So I think it's I mean, it's just it's just weird confusion with top down regulations, with quote unquote accountability. Just, you know, having a certain regulation in place and checking a box doesn't mean you're actually producing good educational outcomes for students. And it doesn't mean that families are satisfied with the education or lack thereof of education being provided to to families and their students.

Families are very satisfied with the North Carolina Opportunity Scholarship Program. That's why over 12000 families are using it. And that's why they're opting out of their government run school voluntarily and knowing that they're only getting about 40 percent of the funding that they would have gotten for their children in the traditional public school system. So how how is the school system that people are leaving and leaving six thousand dollars behind somehow more accountable to these families that are voluntarily leaving?

It's just I just got to point out, it's just a ridiculous argument. DeAngelis addressed a particular claim in a lawsuit challenging North Carolina's opportunity scholarships. One parent argues that her only private school options are religious schools. She doesn't have a non-religious private school in her area, but that's akin to saying that Pell Grants are unconstitutional overall, just because one particular family may live in a community where there isn't a non-religious private university that most people would think that would be absolutely ridiculous to say that the overall Pell Grant program is unconstitutional and discriminates on the basis of religion, which in reality it doesn't because you can get a Pell Grant regardless of your religious background or your gender identity. But just because there's one family that lives in an area in a small town that doesn't have a non-religious private school, that obviously wouldn't make Pell Grants overall unconstitutional.

Similarly, the North Carolina Opportunity Scholarship isn't unconstitutional overall just because of this one situation in a particular town. Should the federal government play any role in this process? The answer from a libertarian policy analyst shouldn't surprise you. Look, I don't think the federal government has a role in education, but also I also understand that we currently have federal government involved in education. So given the situation we have with, you know, 8% of funding coming from the federal government in K-12 education, I think a step in the right direction would be to have that funding go to individual families instead of government institutions. So you can still be a libertarian and support a move at the federal level, which would empower more families to have educational options.

So I'm looking at you, Rand Paul, U.S. Senator from Kentucky, who just introduced recently the School Act, which would take nearly all federal existing dollars in the school system, which happens to be around $60 to $70 billion on an annual basis and would allow those dollars to follow children instead of government institutions. The families would still have the choice to stay in the public school system, so the dollars still could remain in the public school system if the public school is actually providing a meaningful education. But in his bill, it would also allow these families to use the money at a private school or even a homeschool option as well.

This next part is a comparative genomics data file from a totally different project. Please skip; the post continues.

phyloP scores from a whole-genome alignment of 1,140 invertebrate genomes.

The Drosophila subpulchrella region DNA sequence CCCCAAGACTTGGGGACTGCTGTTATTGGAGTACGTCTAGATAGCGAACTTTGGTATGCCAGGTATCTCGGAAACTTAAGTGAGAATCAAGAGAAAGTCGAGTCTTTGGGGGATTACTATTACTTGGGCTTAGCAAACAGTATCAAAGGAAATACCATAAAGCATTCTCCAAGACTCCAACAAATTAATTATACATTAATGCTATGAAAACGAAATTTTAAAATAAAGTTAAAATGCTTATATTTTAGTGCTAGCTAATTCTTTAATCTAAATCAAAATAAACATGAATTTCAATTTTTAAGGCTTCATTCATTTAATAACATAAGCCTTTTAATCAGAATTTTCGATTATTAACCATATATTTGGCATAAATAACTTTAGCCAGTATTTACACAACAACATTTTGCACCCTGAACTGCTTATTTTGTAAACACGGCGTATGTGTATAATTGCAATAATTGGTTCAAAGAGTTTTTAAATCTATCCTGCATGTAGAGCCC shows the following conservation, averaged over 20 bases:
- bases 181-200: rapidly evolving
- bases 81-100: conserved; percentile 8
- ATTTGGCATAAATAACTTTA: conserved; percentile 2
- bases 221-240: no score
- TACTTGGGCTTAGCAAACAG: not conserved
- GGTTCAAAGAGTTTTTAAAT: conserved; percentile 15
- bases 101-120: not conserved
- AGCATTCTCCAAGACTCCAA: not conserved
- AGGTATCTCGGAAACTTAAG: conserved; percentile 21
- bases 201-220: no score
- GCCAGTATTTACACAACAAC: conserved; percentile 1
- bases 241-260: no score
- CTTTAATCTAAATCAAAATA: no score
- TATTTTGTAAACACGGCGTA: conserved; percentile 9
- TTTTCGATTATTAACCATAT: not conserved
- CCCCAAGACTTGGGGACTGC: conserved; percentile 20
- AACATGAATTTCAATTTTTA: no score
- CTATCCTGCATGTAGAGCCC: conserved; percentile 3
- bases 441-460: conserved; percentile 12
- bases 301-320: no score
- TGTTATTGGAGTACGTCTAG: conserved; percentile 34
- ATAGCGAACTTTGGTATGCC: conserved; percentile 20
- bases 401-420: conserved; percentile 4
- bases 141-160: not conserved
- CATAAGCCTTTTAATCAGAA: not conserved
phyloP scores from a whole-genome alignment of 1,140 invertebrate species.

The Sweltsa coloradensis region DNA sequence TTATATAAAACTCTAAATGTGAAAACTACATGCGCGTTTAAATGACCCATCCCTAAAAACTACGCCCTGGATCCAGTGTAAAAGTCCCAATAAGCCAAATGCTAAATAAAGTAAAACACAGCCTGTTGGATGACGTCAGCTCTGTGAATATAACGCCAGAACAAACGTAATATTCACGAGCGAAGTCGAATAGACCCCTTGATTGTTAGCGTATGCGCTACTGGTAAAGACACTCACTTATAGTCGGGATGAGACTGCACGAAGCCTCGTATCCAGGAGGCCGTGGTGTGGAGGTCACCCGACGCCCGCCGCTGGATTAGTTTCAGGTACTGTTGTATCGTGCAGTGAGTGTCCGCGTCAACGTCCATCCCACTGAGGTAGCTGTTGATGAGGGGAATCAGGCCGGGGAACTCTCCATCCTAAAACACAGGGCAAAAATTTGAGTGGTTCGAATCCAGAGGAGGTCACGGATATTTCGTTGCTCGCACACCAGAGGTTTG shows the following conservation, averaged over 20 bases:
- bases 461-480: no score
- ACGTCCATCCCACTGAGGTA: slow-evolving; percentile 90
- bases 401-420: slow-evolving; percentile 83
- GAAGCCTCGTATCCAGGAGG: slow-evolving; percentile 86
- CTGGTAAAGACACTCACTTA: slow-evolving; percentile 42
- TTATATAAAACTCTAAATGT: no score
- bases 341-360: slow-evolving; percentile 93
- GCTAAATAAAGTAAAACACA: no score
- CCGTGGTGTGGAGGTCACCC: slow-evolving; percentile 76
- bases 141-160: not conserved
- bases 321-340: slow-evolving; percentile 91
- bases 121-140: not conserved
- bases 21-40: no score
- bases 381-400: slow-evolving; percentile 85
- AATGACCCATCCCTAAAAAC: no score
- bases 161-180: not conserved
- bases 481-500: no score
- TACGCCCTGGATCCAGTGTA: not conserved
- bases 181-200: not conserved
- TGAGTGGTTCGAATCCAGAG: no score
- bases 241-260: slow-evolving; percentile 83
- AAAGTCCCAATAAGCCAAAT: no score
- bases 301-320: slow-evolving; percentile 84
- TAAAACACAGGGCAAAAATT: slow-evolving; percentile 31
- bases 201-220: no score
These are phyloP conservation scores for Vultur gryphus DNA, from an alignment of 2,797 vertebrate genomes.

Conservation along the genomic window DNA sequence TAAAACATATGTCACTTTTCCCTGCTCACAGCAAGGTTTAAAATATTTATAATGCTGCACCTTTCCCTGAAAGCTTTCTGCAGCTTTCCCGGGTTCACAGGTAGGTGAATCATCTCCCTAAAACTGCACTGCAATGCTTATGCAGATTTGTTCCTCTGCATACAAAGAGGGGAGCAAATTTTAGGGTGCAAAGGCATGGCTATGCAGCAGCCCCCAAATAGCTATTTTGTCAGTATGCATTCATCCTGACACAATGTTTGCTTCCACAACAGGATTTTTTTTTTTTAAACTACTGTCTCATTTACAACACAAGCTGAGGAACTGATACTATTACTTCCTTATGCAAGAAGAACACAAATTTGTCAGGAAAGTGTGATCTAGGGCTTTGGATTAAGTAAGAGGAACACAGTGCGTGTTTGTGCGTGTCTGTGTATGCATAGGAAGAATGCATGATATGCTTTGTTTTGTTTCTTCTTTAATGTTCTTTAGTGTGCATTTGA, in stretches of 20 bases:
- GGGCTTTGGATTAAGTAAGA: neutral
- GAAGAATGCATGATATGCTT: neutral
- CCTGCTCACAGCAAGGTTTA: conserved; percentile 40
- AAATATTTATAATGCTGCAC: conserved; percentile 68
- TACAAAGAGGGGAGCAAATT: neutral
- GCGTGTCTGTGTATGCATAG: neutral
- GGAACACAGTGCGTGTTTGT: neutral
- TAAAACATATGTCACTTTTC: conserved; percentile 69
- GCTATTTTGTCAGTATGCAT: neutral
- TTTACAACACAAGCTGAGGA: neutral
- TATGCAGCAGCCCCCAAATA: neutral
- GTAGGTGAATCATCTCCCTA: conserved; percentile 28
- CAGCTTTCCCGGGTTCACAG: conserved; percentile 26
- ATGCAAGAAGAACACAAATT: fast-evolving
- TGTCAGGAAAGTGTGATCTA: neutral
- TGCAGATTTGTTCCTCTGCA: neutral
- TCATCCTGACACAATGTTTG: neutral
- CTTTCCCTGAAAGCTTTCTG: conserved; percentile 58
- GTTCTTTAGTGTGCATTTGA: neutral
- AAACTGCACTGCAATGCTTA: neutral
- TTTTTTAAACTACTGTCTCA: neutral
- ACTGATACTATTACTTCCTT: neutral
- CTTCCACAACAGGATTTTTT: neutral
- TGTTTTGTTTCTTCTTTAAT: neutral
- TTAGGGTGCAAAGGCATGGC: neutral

So it's essentially an education savings account. And I think that is a step in the right direction towards funding students instead of systems. And I just got to point out again, like there's almost no other taxpayer initiative, funded initiative that I can think of that sets up funding the way that we set up funding in the K-12 education system. In the K-12 education system, the norm is that the money goes to the building and the system regardless of the choice of the family. But with food stamps, Pell grants, pre-K programs, Section 8 housing vouchers, Medicaid, Social Security dollars even, if you're going to have that taxpayer funding for those initiatives, the funding goes to the person.

And we should do the same thing in K-12 education. It's just completely bonkers that the money is somehow owed to the institution rather than the individual. The money is supposed to be meant for educating the child. It should follow the child to wherever they're getting an education, just like with these other programs. That's Corey DeAngelis, Director of School Choice at the Libertarian Reason Foundation.

He's speaking at a recent online forum. It focused on issues related to a lawsuit. It challenges Opportunity Scholarship School vouchers in North Carolina. We'll return with more Carolina Journal radio in a moment.

If you love freedom, we've got great news to share with you. Now you can find the latest news, views, and research from conservative groups across North Carolina all in one place. North Carolina conservative dot com. It's one stop shopping for North Carolina's freedom movement. At North Carolina conservative dot com, you'll find links to John Locke Foundation blogs on the day's news. Carolina journal dot com reporting and quick takes. Carolina Journal radio interviews, TV interviews featuring CJ reporters and Locke Foundation analysts, opinion pieces and reports on higher education from the James G. Martin Center for Academic Renewal, commentary and polling data from the Civitas Institute and news and views from the North Carolina Family Policy Council.